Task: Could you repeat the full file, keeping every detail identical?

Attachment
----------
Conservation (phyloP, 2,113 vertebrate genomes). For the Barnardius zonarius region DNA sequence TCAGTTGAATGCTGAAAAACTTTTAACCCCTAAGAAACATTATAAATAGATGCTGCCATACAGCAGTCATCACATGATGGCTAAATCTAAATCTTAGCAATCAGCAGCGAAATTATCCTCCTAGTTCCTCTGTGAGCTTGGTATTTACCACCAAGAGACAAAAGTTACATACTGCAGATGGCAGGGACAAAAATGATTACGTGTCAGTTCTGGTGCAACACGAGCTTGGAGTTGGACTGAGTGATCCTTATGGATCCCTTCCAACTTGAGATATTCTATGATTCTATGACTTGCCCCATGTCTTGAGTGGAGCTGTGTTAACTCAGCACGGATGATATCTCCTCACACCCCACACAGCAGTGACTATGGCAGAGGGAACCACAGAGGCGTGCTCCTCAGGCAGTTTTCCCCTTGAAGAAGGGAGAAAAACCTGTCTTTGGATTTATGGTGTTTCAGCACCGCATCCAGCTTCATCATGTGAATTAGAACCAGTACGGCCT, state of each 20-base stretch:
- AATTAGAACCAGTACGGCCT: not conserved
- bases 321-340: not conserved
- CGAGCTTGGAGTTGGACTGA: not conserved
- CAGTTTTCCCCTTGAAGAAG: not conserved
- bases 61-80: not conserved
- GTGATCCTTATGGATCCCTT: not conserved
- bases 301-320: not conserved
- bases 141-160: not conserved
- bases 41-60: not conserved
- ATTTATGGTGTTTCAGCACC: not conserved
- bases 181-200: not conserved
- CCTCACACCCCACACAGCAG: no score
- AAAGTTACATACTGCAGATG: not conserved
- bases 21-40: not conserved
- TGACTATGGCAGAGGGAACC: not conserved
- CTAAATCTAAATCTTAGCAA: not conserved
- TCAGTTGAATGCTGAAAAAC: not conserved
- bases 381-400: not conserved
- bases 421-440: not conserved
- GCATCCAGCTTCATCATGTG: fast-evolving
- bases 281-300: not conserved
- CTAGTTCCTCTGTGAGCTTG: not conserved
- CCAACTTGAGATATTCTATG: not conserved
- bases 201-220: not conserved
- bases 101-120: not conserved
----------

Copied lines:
Conservation (phyloP, 2,113 vertebrate genomes). For the Barnardius zonarius region DNA sequence TCAGTTGAATGCTGAAAAACTTTTAACCCCTAAGAAACATTATAAATAGATGCTGCCATACAGCAGTCATCACATGATGGCTAAATCTAAATCTTAGCAATCAGCAGCGAAATTATCCTCCTAGTTCCTCTGTGAGCTTGGTATTTACCACCAAGAGACAAAAGTTACATACTGCAGATGGCAGGGACAAAAATGATTACGTGTCAGTTCTGGTGCAACACGAGCTTGGAGTTGGACTGAGTGATCCTTATGGATCCCTTCCAACTTGAGATATTCTATGATTCTATGACTTGCCCCATGTCTTGAGTGGAGCTGTGTTAACTCAGCACGGATGATATCTCCTCACACCCCACACAGCAGTGACTATGGCAGAGGGAACCACAGAGGCGTGCTCCTCAGGCAGTTTTCCCCTTGAAGAAGGGAGAAAAACCTGTCTTTGGATTTATGGTGTTTCAGCACCGCATCCAGCTTCATCATGTGAATTAGAACCAGTACGGCCT, state of each 20-base stretch:
- AATTAGAACCAGTACGGCCT: not conserved
- bases 321-340: not conserved
- CGAGCTTGGAGTTGGACTGA: not conserved
- CAGTTTTCCCCTTGAAGAAG: not conserved
- bases 61-80: not conserved
- GTGATCCTTATGGATCCCTT: not conserved
- bases 301-320: not conserved
- bases 141-160: not conserved
- bases 41-60: not conserved
- ATTTATGGTGTTTCAGCACC: not conserved
- bases 181-200: not conserved
- CCTCACACCCCACACAGCAG: no score
- AAAGTTACATACTGCAGATG: not conserved
- bases 21-40: not conserved
- TGACTATGGCAGAGGGAACC: not conserved
- CTAAATCTAAATCTTAGCAA: not conserved
- TCAGTTGAATGCTGAAAAAC: not conserved
- bases 381-400: not conserved
- bases 421-440: not conserved
- GCATCCAGCTTCATCATGTG: fast-evolving
- bases 281-300: not conserved
- CTAGTTCCTCTGTGAGCTTG: not conserved
- CCAACTTGAGATATTCTATG: not conserved
- bases 201-220: not conserved
- bases 101-120: not conserved